During this holiday season, my family and friends actually spent time doing old-tech games like Charades and Taboo (pretty hilarious). We also did hikes and bike rides, cookie baking/decorating, going to the beach (the source of this blog’s photo! Carmel was beautiful and we saw a large pod of dolphins frolicking in the waves. What a delight!) and other relaxing things that were just a great way to spend time together.

Slowing down and finding new ways to enjoy time together will reap many rewards in our over-programmed society. Also, is there a way to add new and interesting people into your circle of friends? They can open up new horizons and experiences for you, too.

9. Farewells

People, habits, jobs…it’s hard to accept that change is a natural and important part of life. Sometimes we have to say goodbye to loved ones who’ve died, or to jobs that no longer fit us, or to habits that don’t serve us any longer. I’m learning to embrace change more (it’s a challenge for me!). Instead, I’m looking to find ways to try to get ahead of the change curve (what new trends, learning, skills, talents will be tapped?). I realize that while nothing really ever stays the same, how can I make change work to the positive — and mitigate any possible negative impacts proactively?

10. Fun!
In the midst of the hectic pace and overbooked lives so many of us face, let’s be sure to allow ourselves time for pure FUN — with family, friends and new people. Now that even kids’ sports have become so competitive and stressful, we’ve lost the element of fun, learning, exploring, making mistakes and bumping into new and unexpected things! We need free time for true “re-creation.” Unstructured time without electronic devices allows for better ways to tap into our creativity. A good laugh, or even a smile, releases endorphins into our bodies. When was the last time you allowed yourself to just have fun?

I know, this is a long list, but just choose ONE thing to differently.

You’re more likely to be able to stick to it for the long run this year. Keep it simple and avoid the temptation to have a long laundry list of resolutions. Choose one theme on which to focus and REALLY make a difference that you can appreciate and be proud of at the end of this bright, new year! I’m going to do the same.

If you’d like to share your own ideas or themes for the New Year, please add your comment below!

Kelly, Amy and I wish you a FABULOUS 2015 ahead!

Warmly,

Your KIT List Team:
Sue and Kelly Connelly, and Amy Plunkett





Gratitude to Those Who Paid for Our Freedom

11 11 2014

Hello Everyone,

I’ve been so touched by the many Facebook posts by friends honoring dads, moms, and family members who gave courageously of their time, their health and many…their lives…to protect our freedom and for those in so many nations.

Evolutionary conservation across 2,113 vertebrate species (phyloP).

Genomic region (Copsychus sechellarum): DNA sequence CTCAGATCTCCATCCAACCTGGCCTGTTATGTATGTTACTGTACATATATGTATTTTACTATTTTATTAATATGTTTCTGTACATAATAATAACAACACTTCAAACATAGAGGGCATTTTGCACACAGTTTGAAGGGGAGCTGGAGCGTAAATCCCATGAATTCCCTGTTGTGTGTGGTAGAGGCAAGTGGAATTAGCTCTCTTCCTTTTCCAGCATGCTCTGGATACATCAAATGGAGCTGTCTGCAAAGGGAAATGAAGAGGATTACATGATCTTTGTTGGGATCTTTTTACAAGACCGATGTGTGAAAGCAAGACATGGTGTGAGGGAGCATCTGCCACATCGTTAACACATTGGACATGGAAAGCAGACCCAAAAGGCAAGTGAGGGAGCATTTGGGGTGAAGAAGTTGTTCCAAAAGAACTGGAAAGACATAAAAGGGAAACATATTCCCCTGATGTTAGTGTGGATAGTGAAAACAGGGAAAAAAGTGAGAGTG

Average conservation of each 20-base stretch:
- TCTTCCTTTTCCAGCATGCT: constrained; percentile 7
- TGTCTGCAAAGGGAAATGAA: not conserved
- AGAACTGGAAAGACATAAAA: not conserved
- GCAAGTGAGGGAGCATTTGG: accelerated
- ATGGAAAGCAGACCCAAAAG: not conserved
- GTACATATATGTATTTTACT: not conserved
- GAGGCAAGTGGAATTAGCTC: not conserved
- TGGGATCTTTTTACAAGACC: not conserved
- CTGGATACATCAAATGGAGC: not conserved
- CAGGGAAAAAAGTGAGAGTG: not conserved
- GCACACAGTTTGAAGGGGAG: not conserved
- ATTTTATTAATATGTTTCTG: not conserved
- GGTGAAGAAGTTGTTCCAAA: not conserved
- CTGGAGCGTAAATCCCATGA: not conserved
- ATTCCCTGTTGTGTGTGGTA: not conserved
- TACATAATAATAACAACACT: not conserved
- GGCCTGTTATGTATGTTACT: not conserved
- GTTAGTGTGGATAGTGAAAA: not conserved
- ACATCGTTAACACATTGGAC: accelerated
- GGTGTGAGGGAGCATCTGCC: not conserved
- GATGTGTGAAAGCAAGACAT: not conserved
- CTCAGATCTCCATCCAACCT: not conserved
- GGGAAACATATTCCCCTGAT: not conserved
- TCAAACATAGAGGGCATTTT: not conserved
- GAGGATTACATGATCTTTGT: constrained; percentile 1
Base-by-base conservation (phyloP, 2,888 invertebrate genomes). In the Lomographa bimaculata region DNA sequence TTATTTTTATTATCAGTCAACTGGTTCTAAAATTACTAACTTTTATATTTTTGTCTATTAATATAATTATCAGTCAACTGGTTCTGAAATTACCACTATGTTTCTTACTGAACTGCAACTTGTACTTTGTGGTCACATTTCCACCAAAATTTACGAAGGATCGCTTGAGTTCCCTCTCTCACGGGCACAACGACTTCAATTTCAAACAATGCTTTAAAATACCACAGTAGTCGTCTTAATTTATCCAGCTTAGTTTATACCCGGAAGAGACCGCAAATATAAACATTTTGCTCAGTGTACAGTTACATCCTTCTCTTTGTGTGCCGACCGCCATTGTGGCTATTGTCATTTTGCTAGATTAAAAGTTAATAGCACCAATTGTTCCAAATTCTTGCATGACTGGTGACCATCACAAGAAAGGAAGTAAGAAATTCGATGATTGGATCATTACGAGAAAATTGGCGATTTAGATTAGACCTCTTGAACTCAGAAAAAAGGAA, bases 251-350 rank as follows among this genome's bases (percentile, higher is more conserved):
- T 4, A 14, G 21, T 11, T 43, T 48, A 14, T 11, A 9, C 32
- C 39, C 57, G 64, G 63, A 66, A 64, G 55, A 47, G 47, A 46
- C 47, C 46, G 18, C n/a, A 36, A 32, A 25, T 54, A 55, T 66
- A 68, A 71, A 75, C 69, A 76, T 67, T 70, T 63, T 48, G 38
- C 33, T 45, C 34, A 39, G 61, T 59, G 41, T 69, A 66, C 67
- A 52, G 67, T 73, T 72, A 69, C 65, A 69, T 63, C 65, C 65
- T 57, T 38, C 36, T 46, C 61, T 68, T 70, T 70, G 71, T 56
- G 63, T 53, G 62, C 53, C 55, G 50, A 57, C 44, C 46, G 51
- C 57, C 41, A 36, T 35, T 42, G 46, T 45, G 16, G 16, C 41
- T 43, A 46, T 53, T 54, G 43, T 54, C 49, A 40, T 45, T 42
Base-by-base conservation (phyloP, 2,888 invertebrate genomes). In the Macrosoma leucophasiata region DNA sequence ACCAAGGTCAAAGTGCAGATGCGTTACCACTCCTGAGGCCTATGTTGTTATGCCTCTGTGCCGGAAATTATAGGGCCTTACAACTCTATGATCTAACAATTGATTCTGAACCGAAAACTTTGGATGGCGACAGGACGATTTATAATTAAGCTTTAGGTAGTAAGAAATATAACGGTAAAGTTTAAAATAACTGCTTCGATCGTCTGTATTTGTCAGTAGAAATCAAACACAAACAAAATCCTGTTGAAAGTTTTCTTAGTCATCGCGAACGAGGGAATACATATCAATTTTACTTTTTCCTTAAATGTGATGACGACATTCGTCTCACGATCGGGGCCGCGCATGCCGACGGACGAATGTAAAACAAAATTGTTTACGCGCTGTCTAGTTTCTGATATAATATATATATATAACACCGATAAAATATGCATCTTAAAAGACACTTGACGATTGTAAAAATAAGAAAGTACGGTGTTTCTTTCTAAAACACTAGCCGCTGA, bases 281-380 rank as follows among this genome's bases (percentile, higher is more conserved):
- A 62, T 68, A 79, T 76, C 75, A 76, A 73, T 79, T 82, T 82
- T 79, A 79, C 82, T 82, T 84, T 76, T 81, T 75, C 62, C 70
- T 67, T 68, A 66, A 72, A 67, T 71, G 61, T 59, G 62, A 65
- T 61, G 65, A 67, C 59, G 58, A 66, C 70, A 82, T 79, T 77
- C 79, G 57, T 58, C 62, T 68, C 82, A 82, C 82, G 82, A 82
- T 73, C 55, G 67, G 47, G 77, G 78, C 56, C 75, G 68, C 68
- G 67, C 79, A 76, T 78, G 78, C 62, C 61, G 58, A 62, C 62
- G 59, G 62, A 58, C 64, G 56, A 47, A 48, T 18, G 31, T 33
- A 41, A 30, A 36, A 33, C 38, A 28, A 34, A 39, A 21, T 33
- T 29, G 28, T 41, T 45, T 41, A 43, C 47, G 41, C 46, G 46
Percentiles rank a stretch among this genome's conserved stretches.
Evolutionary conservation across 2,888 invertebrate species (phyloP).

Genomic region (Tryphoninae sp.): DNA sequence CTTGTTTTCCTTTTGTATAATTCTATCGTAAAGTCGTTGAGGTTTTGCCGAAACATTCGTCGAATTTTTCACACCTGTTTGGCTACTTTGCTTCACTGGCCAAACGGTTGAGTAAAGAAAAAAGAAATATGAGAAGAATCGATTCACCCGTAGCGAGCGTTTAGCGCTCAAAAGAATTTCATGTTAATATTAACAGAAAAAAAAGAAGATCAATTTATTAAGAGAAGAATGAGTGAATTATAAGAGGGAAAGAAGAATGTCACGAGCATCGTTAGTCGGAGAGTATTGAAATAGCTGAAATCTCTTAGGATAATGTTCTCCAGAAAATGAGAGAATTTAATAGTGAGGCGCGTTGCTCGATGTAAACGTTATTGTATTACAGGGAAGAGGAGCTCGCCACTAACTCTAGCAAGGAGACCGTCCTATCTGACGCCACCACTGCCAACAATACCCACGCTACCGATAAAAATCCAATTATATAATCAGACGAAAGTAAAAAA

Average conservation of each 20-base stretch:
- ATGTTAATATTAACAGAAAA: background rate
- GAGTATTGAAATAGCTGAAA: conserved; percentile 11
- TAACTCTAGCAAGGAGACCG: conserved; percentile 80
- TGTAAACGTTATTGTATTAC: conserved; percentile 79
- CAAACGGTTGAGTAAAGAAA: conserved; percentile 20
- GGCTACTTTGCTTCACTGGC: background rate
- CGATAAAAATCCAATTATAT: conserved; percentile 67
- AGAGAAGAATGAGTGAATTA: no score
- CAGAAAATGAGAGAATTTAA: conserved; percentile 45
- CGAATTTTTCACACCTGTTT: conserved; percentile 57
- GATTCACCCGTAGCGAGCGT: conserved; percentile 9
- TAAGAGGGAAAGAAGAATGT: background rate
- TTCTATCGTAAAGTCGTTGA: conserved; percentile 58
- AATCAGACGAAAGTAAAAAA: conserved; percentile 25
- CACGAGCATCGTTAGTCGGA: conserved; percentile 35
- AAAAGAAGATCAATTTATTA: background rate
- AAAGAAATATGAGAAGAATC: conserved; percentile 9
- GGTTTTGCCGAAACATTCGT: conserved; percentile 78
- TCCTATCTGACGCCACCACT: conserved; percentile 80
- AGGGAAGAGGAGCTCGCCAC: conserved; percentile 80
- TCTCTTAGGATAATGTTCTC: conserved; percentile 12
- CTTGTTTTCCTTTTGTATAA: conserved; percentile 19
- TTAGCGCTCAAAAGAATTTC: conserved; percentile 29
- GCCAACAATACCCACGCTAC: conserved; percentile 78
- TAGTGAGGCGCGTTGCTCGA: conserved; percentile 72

I’d like to bring a truly worthy non-profit to your attention if you’d like to donate today to help our wounded troops, Fisher House.

20141111-122506.jpgFisher House has a 4-Star 99.68% rating with Charity Navigator, and their mission is to help wounded and sick members of our military have their family come to their sides as they fight for their lives or struggle back from devastating injuries.

Please consider donating something today. You can also donate airline miles (Hero Miles) or hotel points to bring their families to them — which is such a vital part of their recovery:
https://www.fisherhouse.org/about/

As my own parents battled their own illnesses and ultimately passed away in the last few years, I know on the deepest level how important the love and physical presence of family is to those contending with serious illnesses. There is a wonderful Fisher House at the Palo Alto VA Hospital, and seeing the families there made me realize how much this younger generation of veterans need our help now.

20141111-123457.jpgMy Dad was honored to serve in WWII and he was grateful to survive to raise a family…and he remained profoundly moved by the experience. He honored his fallen friends and always had a special way of drawing out the stories, many horrific and traumatizing, from the veterans of all wars, many of whom could never talk before about their experiences.

One of his close friends, Jack Bradley, with whom he enlisted and went to boot camp, became one of the famous flag raisers of Iwo Jima in the famous photo above. Jack didn’t speak of the war, a decorated hero himself, but would only humbly say that “the real heroes died on Iwo Jima.” His son, James Bradley wrote an excellent book, which became a movie, called “Flags of Our Fathers” which is a valuable chronicle of the battle. Another remarkable story is “Unbroken” which is well worth reading before the movie comes out this Christmas.

Many generations of veterans and their families paved the way for the life and freedoms we enjoy today, and many died on foreign soil to give others a chance for freedom. I am profoundly grateful to all of them, and to their families who paid the price, and I join the rest of you in saying a deep THANK YOU.